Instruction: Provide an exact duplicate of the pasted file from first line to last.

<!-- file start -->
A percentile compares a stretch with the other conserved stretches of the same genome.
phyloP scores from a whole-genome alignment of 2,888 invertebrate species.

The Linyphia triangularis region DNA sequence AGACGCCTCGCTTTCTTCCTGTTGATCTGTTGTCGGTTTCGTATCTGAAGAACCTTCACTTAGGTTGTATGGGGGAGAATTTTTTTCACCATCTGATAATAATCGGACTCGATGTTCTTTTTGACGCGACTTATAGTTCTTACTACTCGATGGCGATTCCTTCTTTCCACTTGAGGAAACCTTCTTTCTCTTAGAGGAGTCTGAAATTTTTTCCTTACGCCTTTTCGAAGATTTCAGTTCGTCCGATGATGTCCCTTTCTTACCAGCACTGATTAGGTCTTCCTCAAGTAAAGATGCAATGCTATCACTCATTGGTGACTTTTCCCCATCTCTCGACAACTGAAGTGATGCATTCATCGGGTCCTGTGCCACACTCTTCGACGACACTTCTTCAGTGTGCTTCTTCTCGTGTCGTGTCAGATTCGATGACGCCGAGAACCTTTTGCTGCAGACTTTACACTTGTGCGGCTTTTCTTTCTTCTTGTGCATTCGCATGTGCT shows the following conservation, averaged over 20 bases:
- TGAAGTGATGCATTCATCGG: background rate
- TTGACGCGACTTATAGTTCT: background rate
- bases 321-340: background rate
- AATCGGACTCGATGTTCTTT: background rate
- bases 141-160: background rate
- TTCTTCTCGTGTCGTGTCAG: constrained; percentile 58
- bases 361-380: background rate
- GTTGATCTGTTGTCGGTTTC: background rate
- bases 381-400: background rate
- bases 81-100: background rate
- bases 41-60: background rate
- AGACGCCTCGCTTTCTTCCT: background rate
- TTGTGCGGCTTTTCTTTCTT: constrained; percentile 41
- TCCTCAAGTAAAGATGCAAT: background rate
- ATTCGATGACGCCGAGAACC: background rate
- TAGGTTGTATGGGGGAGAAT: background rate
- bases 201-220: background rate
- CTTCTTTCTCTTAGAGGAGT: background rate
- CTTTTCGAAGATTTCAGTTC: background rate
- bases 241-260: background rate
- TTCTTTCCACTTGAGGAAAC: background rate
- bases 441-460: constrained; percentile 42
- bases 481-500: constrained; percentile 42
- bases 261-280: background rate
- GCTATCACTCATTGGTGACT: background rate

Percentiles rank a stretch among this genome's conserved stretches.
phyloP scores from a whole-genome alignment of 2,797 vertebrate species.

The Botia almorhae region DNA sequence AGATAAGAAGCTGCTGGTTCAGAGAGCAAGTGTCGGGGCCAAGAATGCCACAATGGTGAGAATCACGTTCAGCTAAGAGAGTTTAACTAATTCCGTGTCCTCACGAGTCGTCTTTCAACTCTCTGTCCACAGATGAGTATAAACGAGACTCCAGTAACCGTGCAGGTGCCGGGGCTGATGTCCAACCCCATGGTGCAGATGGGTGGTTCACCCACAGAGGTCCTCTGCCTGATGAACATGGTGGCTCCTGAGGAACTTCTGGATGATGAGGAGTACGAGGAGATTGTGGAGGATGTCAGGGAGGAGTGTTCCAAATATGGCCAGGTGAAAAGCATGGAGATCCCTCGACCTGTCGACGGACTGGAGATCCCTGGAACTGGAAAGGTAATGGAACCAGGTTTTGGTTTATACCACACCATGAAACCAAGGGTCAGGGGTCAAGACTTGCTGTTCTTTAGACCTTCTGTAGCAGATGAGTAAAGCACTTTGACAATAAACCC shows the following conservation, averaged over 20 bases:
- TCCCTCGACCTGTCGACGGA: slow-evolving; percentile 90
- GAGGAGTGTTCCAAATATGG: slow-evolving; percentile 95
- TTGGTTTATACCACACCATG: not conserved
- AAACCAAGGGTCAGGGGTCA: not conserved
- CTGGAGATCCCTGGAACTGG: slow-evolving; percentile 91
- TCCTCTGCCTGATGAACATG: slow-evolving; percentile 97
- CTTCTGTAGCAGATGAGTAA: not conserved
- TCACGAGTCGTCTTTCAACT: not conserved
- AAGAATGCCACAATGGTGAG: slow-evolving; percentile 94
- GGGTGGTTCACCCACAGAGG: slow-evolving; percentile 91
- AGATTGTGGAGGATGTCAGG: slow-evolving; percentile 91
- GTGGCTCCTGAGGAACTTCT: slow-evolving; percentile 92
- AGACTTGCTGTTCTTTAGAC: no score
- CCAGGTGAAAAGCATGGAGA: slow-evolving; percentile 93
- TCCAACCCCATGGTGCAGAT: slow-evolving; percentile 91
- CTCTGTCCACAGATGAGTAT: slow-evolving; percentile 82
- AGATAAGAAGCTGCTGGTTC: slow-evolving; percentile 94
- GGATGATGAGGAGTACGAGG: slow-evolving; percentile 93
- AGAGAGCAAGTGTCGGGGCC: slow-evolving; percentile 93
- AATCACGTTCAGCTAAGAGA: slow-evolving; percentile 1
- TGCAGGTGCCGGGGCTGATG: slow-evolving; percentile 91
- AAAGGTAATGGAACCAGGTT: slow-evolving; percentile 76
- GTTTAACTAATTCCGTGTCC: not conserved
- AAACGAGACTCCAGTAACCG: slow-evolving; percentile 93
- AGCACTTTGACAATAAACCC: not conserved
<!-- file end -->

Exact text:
A percentile compares a stretch with the other conserved stretches of the same genome.
phyloP scores from a whole-genome alignment of 2,888 invertebrate species.

The Linyphia triangularis region DNA sequence AGACGCCTCGCTTTCTTCCTGTTGATCTGTTGTCGGTTTCGTATCTGAAGAACCTTCACTTAGGTTGTATGGGGGAGAATTTTTTTCACCATCTGATAATAATCGGACTCGATGTTCTTTTTGACGCGACTTATAGTTCTTACTACTCGATGGCGATTCCTTCTTTCCACTTGAGGAAACCTTCTTTCTCTTAGAGGAGTCTGAAATTTTTTCCTTACGCCTTTTCGAAGATTTCAGTTCGTCCGATGATGTCCCTTTCTTACCAGCACTGATTAGGTCTTCCTCAAGTAAAGATGCAATGCTATCACTCATTGGTGACTTTTCCCCATCTCTCGACAACTGAAGTGATGCATTCATCGGGTCCTGTGCCACACTCTTCGACGACACTTCTTCAGTGTGCTTCTTCTCGTGTCGTGTCAGATTCGATGACGCCGAGAACCTTTTGCTGCAGACTTTACACTTGTGCGGCTTTTCTTTCTTCTTGTGCATTCGCATGTGCT shows the following conservation, averaged over 20 bases:
- TGAAGTGATGCATTCATCGG: background rate
- TTGACGCGACTTATAGTTCT: background rate
- bases 321-340: background rate
- AATCGGACTCGATGTTCTTT: background rate
- bases 141-160: background rate
- TTCTTCTCGTGTCGTGTCAG: constrained; percentile 58
- bases 361-380: background rate
- GTTGATCTGTTGTCGGTTTC: background rate
- bases 381-400: background rate
- bases 81-100: background rate
- bases 41-60: background rate
- AGACGCCTCGCTTTCTTCCT: background rate
- TTGTGCGGCTTTTCTTTCTT: constrained; percentile 41
- TCCTCAAGTAAAGATGCAAT: background rate
- ATTCGATGACGCCGAGAACC: background rate
- TAGGTTGTATGGGGGAGAAT: background rate
- bases 201-220: background rate
- CTTCTTTCTCTTAGAGGAGT: background rate
- CTTTTCGAAGATTTCAGTTC: background rate
- bases 241-260: background rate
- TTCTTTCCACTTGAGGAAAC: background rate
- bases 441-460: constrained; percentile 42
- bases 481-500: constrained; percentile 42
- bases 261-280: background rate
- GCTATCACTCATTGGTGACT: background rate

Percentiles rank a stretch among this genome's conserved stretches.
phyloP scores from a whole-genome alignment of 2,797 vertebrate species.

The Botia almorhae region DNA sequence AGATAAGAAGCTGCTGGTTCAGAGAGCAAGTGTCGGGGCCAAGAATGCCACAATGGTGAGAATCACGTTCAGCTAAGAGAGTTTAACTAATTCCGTGTCCTCACGAGTCGTCTTTCAACTCTCTGTCCACAGATGAGTATAAACGAGACTCCAGTAACCGTGCAGGTGCCGGGGCTGATGTCCAACCCCATGGTGCAGATGGGTGGTTCACCCACAGAGGTCCTCTGCCTGATGAACATGGTGGCTCCTGAGGAACTTCTGGATGATGAGGAGTACGAGGAGATTGTGGAGGATGTCAGGGAGGAGTGTTCCAAATATGGCCAGGTGAAAAGCATGGAGATCCCTCGACCTGTCGACGGACTGGAGATCCCTGGAACTGGAAAGGTAATGGAACCAGGTTTTGGTTTATACCACACCATGAAACCAAGGGTCAGGGGTCAAGACTTGCTGTTCTTTAGACCTTCTGTAGCAGATGAGTAAAGCACTTTGACAATAAACCC shows the following conservation, averaged over 20 bases:
- TCCCTCGACCTGTCGACGGA: slow-evolving; percentile 90
- GAGGAGTGTTCCAAATATGG: slow-evolving; percentile 95
- TTGGTTTATACCACACCATG: not conserved
- AAACCAAGGGTCAGGGGTCA: not conserved
- CTGGAGATCCCTGGAACTGG: slow-evolving; percentile 91
- TCCTCTGCCTGATGAACATG: slow-evolving; percentile 97
- CTTCTGTAGCAGATGAGTAA: not conserved
- TCACGAGTCGTCTTTCAACT: not conserved
- AAGAATGCCACAATGGTGAG: slow-evolving; percentile 94
- GGGTGGTTCACCCACAGAGG: slow-evolving; percentile 91
- AGATTGTGGAGGATGTCAGG: slow-evolving; percentile 91
- GTGGCTCCTGAGGAACTTCT: slow-evolving; percentile 92
- AGACTTGCTGTTCTTTAGAC: no score
- CCAGGTGAAAAGCATGGAGA: slow-evolving; percentile 93
- TCCAACCCCATGGTGCAGAT: slow-evolving; percentile 91
- CTCTGTCCACAGATGAGTAT: slow-evolving; percentile 82
- AGATAAGAAGCTGCTGGTTC: slow-evolving; percentile 94
- GGATGATGAGGAGTACGAGG: slow-evolving; percentile 93
- AGAGAGCAAGTGTCGGGGCC: slow-evolving; percentile 93
- AATCACGTTCAGCTAAGAGA: slow-evolving; percentile 1
- TGCAGGTGCCGGGGCTGATG: slow-evolving; percentile 91
- AAAGGTAATGGAACCAGGTT: slow-evolving; percentile 76
- GTTTAACTAATTCCGTGTCC: not conserved
- AAACGAGACTCCAGTAACCG: slow-evolving; percentile 93
- AGCACTTTGACAATAAACCC: not conserved